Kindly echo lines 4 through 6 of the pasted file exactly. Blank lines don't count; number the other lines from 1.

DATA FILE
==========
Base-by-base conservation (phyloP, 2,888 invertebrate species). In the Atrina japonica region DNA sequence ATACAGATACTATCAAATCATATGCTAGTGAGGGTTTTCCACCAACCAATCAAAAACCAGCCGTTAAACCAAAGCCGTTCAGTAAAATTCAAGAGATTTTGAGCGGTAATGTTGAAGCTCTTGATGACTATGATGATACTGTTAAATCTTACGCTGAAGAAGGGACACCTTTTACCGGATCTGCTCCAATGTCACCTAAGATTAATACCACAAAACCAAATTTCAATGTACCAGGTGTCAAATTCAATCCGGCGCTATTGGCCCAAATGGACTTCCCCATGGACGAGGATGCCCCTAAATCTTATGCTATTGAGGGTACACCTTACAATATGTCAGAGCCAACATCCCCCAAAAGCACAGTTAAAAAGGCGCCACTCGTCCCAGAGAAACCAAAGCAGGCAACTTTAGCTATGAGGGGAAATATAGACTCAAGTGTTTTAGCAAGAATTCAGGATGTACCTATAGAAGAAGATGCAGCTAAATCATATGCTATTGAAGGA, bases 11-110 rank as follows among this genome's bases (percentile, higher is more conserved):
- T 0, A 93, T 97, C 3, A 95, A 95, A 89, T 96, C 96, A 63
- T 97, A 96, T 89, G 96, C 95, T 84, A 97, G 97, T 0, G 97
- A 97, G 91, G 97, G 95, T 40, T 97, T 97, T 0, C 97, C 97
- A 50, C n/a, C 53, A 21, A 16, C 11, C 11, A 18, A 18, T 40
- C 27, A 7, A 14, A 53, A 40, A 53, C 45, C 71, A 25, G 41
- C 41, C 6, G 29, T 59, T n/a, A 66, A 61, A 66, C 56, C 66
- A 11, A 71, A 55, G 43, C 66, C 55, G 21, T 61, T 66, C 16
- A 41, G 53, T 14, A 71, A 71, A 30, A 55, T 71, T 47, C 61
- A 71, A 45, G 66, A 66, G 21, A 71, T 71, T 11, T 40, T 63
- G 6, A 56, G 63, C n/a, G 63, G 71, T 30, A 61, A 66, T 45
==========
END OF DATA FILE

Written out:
- A 97, G 91, G 97, G 95, T 40, T 97, T 97, T 0, C 97, C 97
- A 50, C n/a, C 53, A 21, A 16, C 11, C 11, A 18, A 18, T 40
- C 27, A 7, A 14, A 53, A 40, A 53, C 45, C 71, A 25, G 41